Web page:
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'A Blast From The Past'

"Oh God, oh God save me! For I have seen the light!"

Rating:
Star5
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Star
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Another daylight, another door. And more delusional hippie guru who only believes that he saw God from heaven, his wife & his son (Brendan Fraser). But the only reason that young Webber seems old-fashioned, surrounds a life-long, a so far secret known only otherwise to his mom and his dad. Just what the doctor ordered, he also comes in peace. "Folks, given this extra-ordinary turn of events." - The man who asks the right question, once Helen of the white virgin genie who the guru believes a holy woman, gives birth to a son ~ Her below-the-ground home design husband gets his answer from his wife. "A bedroom ceiling," she replies curtly. After winter of 1965 though, begins to come some rap music. Nothing young Webber whose only record-listening background a lot of Perry Como & anything 50's. Once the door below the original malt shop opens though, father greets a whole new world. "I can be whatever you want me to be," the street person tells him. Father goes back to the bunker with an investigative report. "People are psychos." Apparently post-war radiation. Earlier one scene shows father who home-schooled little Webber, while gloating over the extent of classic and other literature & extensive knowledge taught the sequestered child with fighting words, "I'd like to see the public school system match that." The little boy though, as most any little boy, would really like to walk into the childhood story of Alice In Wonderland authentically.

The man who asks the right question, once Helen of the white virgin genie who the guru believes a holy woman, gives birth to a son ~ Her below-the-ground home design husband gets his answer from his wife. "A bedroom ceiling," she replies curtly. After win
The man who asks the right question, once Helen of the white virgin genie who the guru believes a holy woman, gives birth to a son ~ Her below-the-ground home design husband gets his answer from his wife. "A bedroom ceiling," she replies curtly. After win
Raymond Young/Hugh Wilson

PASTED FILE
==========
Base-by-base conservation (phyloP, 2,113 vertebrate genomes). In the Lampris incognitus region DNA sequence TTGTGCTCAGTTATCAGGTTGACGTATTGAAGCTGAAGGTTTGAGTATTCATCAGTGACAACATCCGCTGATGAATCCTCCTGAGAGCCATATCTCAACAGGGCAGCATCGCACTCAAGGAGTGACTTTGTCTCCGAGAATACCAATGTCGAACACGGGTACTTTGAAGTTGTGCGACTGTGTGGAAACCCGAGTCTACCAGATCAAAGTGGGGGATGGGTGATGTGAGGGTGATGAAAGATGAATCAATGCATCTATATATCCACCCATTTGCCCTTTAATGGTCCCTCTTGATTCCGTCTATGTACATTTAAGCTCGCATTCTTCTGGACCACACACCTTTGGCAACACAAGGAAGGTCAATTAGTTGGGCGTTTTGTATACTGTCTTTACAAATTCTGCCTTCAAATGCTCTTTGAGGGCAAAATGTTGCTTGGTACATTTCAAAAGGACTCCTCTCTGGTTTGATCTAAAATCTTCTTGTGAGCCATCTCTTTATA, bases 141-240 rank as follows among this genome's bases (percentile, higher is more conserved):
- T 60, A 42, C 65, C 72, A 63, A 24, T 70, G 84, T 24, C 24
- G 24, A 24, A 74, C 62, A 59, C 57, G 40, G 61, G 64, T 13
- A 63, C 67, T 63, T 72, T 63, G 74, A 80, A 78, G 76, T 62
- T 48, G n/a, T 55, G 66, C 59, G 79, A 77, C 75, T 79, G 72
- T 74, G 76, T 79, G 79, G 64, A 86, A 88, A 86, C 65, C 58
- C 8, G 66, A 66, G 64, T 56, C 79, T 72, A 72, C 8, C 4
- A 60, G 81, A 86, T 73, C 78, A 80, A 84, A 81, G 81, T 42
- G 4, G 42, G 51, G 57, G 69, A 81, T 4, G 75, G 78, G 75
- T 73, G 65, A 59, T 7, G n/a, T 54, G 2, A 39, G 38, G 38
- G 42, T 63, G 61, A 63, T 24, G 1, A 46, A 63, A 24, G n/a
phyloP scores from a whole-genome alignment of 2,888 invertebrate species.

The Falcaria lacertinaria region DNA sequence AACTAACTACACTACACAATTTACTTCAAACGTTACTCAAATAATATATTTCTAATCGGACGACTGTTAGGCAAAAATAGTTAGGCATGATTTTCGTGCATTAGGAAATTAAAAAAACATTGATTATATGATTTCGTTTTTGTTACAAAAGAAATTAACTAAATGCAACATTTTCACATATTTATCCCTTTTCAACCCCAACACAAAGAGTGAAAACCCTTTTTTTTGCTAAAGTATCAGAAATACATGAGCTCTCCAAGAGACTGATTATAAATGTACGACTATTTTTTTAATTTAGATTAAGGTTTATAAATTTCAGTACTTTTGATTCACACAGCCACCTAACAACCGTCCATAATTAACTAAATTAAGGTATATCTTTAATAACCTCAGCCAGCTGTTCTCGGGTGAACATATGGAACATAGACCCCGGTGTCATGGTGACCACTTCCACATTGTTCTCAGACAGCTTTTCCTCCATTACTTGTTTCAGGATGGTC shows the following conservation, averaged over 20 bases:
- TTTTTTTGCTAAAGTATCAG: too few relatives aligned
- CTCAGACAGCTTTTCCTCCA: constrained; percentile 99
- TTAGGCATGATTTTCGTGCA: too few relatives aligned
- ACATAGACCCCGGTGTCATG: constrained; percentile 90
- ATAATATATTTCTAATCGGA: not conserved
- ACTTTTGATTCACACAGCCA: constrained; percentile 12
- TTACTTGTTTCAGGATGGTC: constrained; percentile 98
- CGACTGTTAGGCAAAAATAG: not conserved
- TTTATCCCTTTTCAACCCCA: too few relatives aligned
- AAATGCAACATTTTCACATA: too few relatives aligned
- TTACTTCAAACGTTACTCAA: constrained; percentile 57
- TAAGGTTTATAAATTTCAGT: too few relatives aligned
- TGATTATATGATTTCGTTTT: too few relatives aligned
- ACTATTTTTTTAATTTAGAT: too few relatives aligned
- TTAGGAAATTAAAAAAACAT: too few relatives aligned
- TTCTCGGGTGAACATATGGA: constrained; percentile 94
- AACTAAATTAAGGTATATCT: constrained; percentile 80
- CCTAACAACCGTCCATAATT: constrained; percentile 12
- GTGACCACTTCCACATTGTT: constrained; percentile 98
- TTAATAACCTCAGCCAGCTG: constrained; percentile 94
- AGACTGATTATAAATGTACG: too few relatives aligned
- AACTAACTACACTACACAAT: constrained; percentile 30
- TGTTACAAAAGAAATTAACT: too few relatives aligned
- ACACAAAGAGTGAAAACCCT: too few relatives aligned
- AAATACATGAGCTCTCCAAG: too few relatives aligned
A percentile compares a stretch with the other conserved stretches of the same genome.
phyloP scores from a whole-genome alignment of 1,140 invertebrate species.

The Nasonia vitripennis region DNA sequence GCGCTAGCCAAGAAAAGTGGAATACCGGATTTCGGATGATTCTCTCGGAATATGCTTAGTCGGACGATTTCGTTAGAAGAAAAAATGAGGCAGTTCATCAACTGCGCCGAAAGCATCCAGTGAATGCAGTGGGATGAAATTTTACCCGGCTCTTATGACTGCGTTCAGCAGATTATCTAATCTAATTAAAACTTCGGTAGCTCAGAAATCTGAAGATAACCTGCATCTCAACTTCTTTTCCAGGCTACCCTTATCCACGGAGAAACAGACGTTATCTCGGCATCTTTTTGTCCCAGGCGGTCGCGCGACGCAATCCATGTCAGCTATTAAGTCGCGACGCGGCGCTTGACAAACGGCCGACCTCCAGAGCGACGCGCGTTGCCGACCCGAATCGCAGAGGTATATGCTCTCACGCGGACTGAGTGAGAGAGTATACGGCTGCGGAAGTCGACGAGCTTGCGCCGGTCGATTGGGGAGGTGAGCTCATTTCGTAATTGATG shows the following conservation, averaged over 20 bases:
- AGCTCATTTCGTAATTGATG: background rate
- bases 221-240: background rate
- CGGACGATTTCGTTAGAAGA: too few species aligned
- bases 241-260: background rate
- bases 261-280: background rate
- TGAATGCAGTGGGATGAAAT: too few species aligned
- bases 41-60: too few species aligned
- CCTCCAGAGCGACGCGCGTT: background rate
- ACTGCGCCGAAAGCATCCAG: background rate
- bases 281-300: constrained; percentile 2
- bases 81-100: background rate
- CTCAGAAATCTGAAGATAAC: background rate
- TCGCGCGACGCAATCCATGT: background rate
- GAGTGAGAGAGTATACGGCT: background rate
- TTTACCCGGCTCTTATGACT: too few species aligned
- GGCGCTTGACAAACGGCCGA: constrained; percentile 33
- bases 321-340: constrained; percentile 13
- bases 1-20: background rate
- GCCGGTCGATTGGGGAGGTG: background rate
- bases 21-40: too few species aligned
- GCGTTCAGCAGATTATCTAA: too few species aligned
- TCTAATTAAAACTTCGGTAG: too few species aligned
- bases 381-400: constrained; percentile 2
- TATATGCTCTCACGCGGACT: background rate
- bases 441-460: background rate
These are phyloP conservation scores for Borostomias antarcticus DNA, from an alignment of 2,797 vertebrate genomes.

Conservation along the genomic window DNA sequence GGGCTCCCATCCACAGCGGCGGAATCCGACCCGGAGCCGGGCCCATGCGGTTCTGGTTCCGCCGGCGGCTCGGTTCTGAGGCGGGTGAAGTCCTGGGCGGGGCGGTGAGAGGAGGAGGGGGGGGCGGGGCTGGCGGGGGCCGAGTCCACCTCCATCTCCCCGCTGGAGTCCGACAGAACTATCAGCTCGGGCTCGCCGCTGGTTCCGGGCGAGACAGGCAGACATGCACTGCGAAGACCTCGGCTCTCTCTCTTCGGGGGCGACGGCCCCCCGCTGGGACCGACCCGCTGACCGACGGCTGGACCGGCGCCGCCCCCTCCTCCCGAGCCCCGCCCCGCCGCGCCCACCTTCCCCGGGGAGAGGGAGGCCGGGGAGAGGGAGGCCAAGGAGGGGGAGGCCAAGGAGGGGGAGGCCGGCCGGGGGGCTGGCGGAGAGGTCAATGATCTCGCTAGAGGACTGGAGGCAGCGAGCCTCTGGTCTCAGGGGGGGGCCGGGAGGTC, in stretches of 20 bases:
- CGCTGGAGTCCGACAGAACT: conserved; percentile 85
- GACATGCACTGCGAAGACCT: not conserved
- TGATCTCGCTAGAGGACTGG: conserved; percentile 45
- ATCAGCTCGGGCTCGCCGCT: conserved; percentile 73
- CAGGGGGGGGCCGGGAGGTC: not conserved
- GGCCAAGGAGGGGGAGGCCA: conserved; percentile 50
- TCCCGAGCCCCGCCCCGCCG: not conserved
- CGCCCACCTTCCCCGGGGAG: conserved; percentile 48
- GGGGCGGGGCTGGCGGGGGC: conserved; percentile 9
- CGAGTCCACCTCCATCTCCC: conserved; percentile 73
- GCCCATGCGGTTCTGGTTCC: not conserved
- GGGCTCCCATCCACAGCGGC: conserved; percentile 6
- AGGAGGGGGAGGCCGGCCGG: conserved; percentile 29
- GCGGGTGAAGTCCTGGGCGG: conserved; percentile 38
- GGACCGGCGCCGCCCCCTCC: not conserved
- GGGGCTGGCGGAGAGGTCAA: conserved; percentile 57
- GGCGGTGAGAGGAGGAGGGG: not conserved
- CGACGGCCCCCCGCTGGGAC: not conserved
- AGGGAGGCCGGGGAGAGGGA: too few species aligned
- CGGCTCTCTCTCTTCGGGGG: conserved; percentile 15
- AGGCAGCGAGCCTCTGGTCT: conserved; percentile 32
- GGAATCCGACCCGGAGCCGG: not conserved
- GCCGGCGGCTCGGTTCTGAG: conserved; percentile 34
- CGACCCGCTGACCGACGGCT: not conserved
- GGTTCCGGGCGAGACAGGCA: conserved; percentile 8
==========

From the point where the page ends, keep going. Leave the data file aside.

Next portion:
1971 ~ Fades out the days of the 50's malt shop. Dean Martin reminds the family to just enjoy life. 1975~ And the time sequence demonstration of the flashback between the past and future of the film. "I miss those nice flower-power kids," complains the mother & once mom & pop owner of the also once malt shop. The place now furrowed by bar sounds & the clink of glasses, she seems glad to turn the business of snide remarks, nasty booze, and bad attitudes due to the negative atmosphere over to her more aggressive and now large, fully-grown keeping in the Marvin Gaye style of that time bushy-headed son. "I'm not sure I like this Marvin Gaye," style, she says. But he confusion also lies in that she wonders about the meaning, "can't get enough of my darlings love.- From that to a baseball card collection, and another more definitive blast from an earlier past, to a whole entire lifetime of collecting them from father's stored shelf forum of total gatherings of the cards a whole entire lifetime before, also share a loud emotional history of a blast from the past, through a bunch of punk-rockers. Young Webber begins to fall in love with a girl who he believes inhabited the future. Father tells the story best. "There were survivors. But some eat out of garbage cans. Others point guns, and there's something wrong with those automobiles. But his new girl, whose personae played by Alicia Silverstone, stars opposite Sissy Spacek as a possible future (from the past) mother-in-law by the end of the film. for what the San Francisco Examiner called, "Pure comic energy," fuly agrees with young Webber who now a multi-millionaire by way of his own baseball card sales, and between that and stocks from the past, seals the deal with the first non-mutant girl he met, for a thousand a week, for the Pasadena girl. Rated PG for some language.